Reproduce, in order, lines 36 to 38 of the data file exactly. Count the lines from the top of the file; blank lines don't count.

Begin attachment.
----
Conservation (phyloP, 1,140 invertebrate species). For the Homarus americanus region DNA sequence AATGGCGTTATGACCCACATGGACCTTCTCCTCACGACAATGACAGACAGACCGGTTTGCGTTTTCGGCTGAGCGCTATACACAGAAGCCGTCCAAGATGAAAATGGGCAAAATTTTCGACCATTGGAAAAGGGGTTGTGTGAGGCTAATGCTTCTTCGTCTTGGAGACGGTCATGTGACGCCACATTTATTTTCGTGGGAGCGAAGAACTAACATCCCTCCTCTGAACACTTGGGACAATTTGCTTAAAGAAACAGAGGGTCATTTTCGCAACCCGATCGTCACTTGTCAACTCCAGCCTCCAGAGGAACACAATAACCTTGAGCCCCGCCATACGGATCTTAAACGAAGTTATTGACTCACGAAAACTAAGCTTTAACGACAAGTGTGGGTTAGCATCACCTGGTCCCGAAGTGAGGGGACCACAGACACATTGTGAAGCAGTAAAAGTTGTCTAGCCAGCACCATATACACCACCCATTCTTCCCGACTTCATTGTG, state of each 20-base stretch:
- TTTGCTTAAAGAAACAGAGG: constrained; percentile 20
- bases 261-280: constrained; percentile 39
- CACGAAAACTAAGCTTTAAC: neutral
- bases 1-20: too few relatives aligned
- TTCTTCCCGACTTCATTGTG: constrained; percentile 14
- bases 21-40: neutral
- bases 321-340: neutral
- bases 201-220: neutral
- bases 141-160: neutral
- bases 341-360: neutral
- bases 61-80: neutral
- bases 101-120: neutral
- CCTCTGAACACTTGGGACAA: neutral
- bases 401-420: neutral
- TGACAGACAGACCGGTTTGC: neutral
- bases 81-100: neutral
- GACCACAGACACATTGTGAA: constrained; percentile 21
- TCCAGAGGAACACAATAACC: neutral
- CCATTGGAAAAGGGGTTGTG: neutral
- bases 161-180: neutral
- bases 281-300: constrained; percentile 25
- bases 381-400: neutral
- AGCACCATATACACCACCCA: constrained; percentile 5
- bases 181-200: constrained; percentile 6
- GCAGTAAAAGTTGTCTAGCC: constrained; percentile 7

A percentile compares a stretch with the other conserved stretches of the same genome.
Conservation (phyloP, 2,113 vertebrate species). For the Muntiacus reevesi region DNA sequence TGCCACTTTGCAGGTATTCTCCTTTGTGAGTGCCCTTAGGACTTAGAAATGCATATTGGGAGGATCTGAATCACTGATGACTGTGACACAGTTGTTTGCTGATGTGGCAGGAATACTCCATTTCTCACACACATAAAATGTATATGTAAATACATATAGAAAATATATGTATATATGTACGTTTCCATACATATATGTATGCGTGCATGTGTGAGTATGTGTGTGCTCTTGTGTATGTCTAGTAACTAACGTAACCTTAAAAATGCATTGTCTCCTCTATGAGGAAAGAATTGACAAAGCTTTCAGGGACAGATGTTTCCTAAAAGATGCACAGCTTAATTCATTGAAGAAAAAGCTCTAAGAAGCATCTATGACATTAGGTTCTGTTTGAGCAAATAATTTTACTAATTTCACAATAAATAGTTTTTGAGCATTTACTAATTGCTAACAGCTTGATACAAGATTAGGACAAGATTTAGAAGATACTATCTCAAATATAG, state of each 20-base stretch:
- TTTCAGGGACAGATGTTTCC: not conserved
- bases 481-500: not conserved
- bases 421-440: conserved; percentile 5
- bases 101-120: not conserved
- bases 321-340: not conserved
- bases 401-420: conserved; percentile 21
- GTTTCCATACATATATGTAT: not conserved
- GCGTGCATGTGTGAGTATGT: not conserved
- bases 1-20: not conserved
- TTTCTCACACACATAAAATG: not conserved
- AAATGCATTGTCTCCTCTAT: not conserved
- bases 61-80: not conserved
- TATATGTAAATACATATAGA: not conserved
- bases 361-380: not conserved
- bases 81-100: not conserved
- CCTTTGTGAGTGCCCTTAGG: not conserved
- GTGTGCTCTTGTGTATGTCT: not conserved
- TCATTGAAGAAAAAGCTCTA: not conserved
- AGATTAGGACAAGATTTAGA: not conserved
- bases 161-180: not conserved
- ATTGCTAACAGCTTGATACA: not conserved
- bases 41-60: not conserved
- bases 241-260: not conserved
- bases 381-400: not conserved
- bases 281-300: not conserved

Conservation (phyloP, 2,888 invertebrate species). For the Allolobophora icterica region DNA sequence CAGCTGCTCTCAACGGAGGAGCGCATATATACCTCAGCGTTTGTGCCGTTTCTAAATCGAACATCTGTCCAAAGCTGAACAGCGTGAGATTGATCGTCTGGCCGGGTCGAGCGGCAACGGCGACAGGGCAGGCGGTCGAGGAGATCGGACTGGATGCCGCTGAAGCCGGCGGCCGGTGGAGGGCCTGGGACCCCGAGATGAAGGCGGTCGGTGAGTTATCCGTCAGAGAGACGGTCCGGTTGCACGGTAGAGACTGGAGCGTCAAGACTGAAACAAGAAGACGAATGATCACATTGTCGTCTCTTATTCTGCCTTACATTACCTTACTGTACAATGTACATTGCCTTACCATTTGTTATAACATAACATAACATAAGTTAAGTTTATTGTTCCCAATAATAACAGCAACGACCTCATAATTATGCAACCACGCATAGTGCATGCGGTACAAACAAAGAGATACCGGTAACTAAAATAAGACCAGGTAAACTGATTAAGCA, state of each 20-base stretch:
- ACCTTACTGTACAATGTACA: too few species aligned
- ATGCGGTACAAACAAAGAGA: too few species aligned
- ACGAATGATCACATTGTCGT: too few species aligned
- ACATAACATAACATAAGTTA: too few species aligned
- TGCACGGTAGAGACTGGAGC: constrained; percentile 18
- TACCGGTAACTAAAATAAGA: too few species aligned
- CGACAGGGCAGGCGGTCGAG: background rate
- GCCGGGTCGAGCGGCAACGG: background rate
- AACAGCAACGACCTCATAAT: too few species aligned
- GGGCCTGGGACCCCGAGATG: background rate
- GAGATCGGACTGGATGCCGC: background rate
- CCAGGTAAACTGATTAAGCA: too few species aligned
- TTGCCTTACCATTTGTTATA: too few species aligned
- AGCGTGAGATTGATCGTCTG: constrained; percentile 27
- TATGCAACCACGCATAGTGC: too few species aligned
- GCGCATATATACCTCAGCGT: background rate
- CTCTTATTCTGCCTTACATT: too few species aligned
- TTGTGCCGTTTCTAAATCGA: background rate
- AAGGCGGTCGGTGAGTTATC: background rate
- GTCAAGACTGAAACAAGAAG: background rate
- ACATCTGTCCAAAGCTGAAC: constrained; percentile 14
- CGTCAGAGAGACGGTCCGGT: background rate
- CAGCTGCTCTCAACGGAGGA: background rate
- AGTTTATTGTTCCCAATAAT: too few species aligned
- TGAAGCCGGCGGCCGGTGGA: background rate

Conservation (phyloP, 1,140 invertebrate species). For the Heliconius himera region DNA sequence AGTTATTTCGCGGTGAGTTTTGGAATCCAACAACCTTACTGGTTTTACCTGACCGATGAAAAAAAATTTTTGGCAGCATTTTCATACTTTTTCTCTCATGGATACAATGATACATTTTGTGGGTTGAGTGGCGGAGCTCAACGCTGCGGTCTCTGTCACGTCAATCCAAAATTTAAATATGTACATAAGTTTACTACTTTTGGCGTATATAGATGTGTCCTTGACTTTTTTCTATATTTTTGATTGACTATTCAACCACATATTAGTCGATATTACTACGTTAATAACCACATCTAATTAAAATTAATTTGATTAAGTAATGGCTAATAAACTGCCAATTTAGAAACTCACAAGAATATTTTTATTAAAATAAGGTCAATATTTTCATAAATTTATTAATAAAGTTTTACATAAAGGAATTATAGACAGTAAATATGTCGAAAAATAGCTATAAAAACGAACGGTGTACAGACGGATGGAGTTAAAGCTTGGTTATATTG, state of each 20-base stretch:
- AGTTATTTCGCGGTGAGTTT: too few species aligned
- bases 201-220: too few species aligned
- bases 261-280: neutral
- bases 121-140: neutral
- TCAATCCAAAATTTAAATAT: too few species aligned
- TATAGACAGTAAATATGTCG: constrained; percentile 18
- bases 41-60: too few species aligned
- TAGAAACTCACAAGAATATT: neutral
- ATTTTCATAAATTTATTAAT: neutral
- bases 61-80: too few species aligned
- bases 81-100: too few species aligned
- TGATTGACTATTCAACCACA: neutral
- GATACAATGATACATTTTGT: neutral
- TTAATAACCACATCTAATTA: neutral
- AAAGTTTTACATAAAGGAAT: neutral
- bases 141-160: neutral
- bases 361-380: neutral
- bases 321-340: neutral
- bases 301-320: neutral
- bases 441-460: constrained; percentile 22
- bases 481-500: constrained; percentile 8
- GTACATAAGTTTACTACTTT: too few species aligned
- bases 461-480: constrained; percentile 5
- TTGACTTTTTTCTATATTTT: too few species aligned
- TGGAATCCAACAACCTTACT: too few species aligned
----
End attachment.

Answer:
- GCGTGCATGTGTGAGTATGT: not conserved
- bases 1-20: not conserved
- TTTCTCACACACATAAAATG: not conserved